Work is reasonably priced from $10 (original art tshirts by Joe Potts), with most art priced at $100 to $300. Gallery commissions and a portion or all of artists’ proceeds will benefit Bernie 2016.
Future Studio Gallery is an artist-run studio/gallery that is also known as the home of Chicken Boy, the Statue of Liberty of Los Angeles, a 22-foot tall roadside L.A. fiberglass icon who is installed atop the roof. The gallery has been participating in NELA (North East Los Angeles) Art Second Gallery Night since its inception in 2006. It has become known as a community art space where old friends meet and new friends are welcome; where always-interesting art can be seen, and intelligent conversation can be had. It also houses the Chicken Boy Souvenir Shop, which carries Los Angeles-centric, vintage, and pop culture merchandise. A gallery shop will be created featuring an Art Bern section for continuing sales.
Why Puppetry? Musings of a Solo Puppet Artist originally published on #HowlRound
This week on HowlRound, we take a look at the many faces of American puppetry. Once again enjoying a resurgence in pop culture, puppet art’s impact on our nation’s culture is deeper than most would think. This series will take a look at the art form through the eyes of some of its most innovative and stalwart thinkers. Find the full series here.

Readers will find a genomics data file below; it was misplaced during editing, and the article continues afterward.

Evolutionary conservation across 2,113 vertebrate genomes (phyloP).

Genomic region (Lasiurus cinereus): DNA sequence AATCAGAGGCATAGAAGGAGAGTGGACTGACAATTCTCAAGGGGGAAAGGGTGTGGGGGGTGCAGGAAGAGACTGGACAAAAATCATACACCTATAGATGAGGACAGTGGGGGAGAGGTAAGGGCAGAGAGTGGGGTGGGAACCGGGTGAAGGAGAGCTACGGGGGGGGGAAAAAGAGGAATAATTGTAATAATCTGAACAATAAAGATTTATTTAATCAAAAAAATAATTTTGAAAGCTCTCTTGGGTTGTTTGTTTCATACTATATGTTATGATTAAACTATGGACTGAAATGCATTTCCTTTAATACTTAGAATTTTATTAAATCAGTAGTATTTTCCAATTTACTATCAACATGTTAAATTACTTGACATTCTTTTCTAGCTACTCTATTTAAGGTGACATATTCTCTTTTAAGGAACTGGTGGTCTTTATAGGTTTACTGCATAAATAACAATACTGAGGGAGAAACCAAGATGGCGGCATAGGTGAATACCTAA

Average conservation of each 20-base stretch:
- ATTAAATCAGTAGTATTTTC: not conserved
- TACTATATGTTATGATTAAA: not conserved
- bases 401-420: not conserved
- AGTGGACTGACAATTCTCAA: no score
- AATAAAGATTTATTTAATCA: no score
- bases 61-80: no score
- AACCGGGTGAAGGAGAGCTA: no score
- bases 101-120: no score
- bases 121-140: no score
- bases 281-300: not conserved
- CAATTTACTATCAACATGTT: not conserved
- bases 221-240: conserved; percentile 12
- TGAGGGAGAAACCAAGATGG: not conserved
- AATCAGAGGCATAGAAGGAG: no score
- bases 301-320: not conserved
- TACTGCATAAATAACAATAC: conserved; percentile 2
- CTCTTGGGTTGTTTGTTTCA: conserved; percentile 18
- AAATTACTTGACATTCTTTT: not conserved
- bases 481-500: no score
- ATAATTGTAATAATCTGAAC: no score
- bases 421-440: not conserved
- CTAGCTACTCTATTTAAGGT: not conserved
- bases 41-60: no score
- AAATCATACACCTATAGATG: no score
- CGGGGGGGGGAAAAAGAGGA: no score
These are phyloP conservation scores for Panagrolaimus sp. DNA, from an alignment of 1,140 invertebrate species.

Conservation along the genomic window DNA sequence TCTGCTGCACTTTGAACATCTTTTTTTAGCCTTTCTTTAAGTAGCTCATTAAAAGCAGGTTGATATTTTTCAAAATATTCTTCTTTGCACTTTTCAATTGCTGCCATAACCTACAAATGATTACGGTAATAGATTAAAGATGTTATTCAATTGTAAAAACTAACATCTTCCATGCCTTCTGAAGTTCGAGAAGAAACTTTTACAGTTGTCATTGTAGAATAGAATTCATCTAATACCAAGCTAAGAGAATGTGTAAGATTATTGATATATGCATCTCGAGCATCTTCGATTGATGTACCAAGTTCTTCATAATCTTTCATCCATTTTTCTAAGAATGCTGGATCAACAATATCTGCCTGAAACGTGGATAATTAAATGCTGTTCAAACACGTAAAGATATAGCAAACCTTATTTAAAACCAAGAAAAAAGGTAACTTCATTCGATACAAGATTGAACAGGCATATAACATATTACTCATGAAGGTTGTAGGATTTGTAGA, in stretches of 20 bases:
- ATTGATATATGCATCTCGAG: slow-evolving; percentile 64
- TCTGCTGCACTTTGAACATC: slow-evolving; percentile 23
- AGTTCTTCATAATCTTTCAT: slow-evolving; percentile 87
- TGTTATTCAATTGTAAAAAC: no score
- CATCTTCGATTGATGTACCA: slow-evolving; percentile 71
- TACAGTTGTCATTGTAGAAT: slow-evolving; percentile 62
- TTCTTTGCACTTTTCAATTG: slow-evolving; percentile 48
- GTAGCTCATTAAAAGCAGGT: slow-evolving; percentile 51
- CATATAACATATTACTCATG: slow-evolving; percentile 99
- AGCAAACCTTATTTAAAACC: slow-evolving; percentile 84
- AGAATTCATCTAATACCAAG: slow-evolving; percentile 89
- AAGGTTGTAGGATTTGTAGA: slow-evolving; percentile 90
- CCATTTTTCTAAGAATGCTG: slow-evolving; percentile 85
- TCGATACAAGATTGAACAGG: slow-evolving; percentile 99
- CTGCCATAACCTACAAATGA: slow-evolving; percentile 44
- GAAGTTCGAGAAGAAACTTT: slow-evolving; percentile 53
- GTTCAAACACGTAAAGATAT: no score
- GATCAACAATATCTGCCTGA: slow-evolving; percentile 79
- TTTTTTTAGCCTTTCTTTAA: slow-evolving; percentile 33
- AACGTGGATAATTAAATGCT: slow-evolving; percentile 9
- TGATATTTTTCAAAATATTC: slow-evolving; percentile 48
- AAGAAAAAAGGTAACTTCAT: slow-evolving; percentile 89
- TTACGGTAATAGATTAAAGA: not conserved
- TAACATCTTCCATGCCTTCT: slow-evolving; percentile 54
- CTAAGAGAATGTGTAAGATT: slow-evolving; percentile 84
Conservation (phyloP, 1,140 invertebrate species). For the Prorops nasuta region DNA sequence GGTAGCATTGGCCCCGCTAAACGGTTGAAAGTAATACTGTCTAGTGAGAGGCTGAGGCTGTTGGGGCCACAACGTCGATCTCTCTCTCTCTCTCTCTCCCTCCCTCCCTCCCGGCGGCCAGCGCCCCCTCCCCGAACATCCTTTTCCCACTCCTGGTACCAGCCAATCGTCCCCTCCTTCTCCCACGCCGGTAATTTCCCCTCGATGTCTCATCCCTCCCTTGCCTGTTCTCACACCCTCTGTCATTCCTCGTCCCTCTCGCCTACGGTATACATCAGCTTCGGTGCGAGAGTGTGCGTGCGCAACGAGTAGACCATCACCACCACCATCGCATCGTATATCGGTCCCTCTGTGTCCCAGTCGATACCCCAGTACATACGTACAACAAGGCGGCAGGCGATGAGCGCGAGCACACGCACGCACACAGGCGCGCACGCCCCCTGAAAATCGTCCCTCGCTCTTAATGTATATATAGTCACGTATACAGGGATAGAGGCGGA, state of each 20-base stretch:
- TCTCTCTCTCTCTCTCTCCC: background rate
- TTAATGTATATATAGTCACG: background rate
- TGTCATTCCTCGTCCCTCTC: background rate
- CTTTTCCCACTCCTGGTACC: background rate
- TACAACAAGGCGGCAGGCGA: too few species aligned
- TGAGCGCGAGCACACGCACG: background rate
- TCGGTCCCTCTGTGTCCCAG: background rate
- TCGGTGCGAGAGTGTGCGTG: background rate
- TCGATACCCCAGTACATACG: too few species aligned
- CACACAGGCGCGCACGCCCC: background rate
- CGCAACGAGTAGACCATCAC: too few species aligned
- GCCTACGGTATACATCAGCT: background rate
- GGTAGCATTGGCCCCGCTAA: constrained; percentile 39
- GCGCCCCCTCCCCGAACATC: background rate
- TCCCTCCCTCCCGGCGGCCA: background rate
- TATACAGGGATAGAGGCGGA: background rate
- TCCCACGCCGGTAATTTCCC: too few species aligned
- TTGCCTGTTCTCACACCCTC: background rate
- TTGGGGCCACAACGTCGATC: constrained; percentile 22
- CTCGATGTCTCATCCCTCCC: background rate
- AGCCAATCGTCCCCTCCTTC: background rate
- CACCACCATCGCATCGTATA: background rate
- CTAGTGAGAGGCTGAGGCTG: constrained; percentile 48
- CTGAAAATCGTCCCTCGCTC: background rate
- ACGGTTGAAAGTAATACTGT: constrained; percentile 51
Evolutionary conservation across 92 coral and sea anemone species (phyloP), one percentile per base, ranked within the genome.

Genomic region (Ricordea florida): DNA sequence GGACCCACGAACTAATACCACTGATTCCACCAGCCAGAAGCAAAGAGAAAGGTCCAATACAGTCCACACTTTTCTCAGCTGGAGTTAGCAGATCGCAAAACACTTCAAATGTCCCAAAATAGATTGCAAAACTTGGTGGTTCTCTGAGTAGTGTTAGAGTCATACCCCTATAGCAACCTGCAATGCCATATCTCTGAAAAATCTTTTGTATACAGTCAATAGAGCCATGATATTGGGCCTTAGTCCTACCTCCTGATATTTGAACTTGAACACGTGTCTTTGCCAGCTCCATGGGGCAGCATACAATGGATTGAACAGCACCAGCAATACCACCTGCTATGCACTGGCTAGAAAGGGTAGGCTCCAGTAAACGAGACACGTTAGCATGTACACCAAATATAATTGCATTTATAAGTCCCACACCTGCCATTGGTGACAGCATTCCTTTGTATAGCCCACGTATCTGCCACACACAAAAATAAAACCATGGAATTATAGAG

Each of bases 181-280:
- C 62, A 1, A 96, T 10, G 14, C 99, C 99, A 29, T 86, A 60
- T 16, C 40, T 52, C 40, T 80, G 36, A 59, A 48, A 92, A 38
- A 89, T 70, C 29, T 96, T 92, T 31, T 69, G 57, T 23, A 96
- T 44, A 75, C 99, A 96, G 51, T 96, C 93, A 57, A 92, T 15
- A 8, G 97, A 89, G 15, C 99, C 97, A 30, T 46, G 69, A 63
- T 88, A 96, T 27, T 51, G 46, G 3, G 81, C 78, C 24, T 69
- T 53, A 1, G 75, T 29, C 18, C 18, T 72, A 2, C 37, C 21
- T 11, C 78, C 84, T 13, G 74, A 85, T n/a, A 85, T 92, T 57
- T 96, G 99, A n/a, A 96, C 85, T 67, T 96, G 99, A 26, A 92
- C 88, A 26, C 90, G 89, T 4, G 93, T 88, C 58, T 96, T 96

So I’ve been asked to write for Puppetry Week because as you may have guessed, I am a puppet artist. There. I said it and it’s not even our third date. But what exactly is a puppet artist? And why puppetry? I can only speak for myself.
In my practice, I use performing objects, cutouts, pop-ups, and elaborate costumes to create a time-based visual narrative form. Inspired by tabloids, reality shows, unsung fetishes, and pop culture, I create performances about unusual people whose stories I hope to make relatable through humor. I have found that puppets and performing objects have a disarming, primal power to suggest something quite simple and profound.
I believe that the purpose of theatrical elements is to serve the story. Puppetry is but one element of a larger picture that includes scenery, sound, narrative, and audience. It is no more or no less important. Puppetry has metaphorical potential too. The format not only helps to tell a story, but can also become the story.
What do I mean by that? When I approach a new piece, I question whether a puppet is even necessary, or if the story could be better realized with actors. After I decide to use puppets, I mull over which styles of puppetry to select and their associative implications.